Tip top taps

Turn off your taps

About 71% of the Earth’s surface is water. And that’s before we get to all that H20 in the air, clouds and deep underground. We really are a Blue Planet!

However, humans can only use a tiny percentage of the planet’s watery resources - most of it is either salty or inaccessible. And as demand rapidly rises, we’re starting to run out.

We all need to reduce how much water we use. So, whether you’re brushing your teeth or doing the dishes, getting your tap routine in tip top shape is a great place to start.

Why

Here are a few reasons to take action.

Click for more info or scroll to read them all.

Water

With so much good, clean water available at the twist of a tap, it’s hard to believe we need to watch how much we use. But we do. In the last century, our global water use has been growing twice as quickly as our population.2 According the UN, if we continue using water like we are today, we could face a 40% shortfall in water availability by 2030.3

Even in a country famous for its rain, freshwater is a precious natural resource. In fact, the UK’s high water use means just one or two dry spells can easily lead to water shortages and strict hosepipe bans.

When we use water more carefully, we reduce the amount being taking from rivers and other natural sources. This protects our long-term water resources, as well as the wildlife that live in and use them.

If every adult in England and Wales turned off the tap when brushing their teeth, we’d save enough water for nearly 500,000 homes or to fill 180 Olympic swimming pools– every day!

140

litres of water are used (on average) per person per day in England1

Climate Change

Although the primary reason for turning off the tap is to save water and money, it’s worth knowing that our use of water and energy are closely linked. In fact, the water industry is responsible for about 1% of the UK’s total carbon emissions.4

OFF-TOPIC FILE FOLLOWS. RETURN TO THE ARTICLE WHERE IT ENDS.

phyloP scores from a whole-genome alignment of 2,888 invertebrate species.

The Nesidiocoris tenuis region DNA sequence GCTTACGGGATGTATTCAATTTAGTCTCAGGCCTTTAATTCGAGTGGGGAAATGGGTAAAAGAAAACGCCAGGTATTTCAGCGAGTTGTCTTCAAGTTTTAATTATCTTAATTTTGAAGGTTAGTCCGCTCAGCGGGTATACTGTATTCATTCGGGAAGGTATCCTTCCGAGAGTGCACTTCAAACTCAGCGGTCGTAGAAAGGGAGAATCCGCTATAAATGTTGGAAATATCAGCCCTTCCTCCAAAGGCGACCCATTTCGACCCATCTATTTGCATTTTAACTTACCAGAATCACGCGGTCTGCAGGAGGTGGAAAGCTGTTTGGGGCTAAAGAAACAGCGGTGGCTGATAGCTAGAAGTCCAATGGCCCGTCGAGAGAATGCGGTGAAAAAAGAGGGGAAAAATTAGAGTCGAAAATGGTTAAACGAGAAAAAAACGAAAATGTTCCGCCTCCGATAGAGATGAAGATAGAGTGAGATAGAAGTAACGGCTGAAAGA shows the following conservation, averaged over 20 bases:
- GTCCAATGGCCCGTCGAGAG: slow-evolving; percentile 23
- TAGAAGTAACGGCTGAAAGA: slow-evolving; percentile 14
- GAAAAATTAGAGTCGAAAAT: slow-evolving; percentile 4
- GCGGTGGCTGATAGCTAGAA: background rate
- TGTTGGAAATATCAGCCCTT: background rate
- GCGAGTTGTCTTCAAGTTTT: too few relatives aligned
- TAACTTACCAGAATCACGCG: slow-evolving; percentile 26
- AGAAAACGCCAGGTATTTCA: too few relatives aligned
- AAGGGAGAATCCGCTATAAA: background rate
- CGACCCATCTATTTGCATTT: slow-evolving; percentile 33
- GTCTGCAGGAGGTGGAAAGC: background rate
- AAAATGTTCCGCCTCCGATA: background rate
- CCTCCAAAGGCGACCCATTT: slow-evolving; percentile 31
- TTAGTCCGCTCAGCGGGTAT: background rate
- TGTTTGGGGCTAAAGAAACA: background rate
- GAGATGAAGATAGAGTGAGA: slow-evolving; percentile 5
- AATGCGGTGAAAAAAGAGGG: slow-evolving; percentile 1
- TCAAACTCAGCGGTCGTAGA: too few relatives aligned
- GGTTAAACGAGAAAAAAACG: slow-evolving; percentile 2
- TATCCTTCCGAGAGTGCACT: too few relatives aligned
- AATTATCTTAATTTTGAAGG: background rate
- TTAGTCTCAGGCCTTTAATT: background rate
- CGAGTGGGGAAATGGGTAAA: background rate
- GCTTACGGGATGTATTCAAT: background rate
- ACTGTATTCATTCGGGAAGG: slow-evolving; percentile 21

One of the major sources of water-related climate impact is our use of hot water. Now, hopefully you already use cold water to clean your teeth… but cutting down how much hot water comes out the tap in your kitchen or bathroom will have a positive impact on your personal carbon footprint.

Global Goals

In September 2017, an historic agreement was signed by UN member nations agreeing to work towards 17 Global Goals for Sustainable Development by 2030, otherwise known as the SDGs.

Achieving these ambitious goals will require action from governments, businesses, NGOs, and individuals alike. We can - and must - all play our part.

By making the ‘Tip top taps' pledge, you are contributing in your own small way to the following SDG targets:

6.4: By 2030, substantially increase water-use efficiency across all sectors and ensure sustainable withdrawals and supply of freshwater to address water scarcity and substantially reduce the number of people suffering from water scarcity.

6.b: Support and strengthen the participation of local communities in improving water and sanitation management

12.8: By 2030, ensure that people everywhere have the relevant information and awareness for sustainable development and lifestyles in harmony with nature

13.3: Improve education, awareness-raising and human and institutional capacity on climate change mitigation, adaptation, impact reduction and early warning

How

Drip, drip, drip… turning off the tap is a really good example of how small, daily changes add up to a big difference. Here are two easy wins.

The washing up

It can be tempting to wash up by leaving the tap running and cleaning dirty dishes one by one. This uses up LOADS of water and usually results in using more washing up liquid too.

Instead, just fill up a washing up bowl with warm water and do your dishes in there. Or put in a plug and fill up the sink. Easy peasy.

To reduce your need to rinse post wash, use an eco friendly detergent.

Dishwasher or by hand? If you have a reasonably modern dishwasher and are sure to fill it up well before using it, then it uses far less water than hand washing. And remember, only the very worst of dirty dishes should need a pre-rinse.

If you have a lot of fat left over from your cooking, let the fat cool and harden so that you can scoop it out and put it in the bin before washing the pan up. Or if it's just a little bit of fat, mop it up with some kitchen roll. Putting that fat down the drain will lead to blockages and 'fatburgs'.

Brushing your teeth.

Instead of leaving the tap running while you clean your teeth, turn it on to wet or clean your toothbrush, and then turn it straight back off again.

Struggling to break this little water-wasting habit? Why not stick a little reminder on your bathroom mirror.

6 litres

per minute comes out of a running tap1

Success Stories

123

Pledges
in total

255kg

CO2
pledged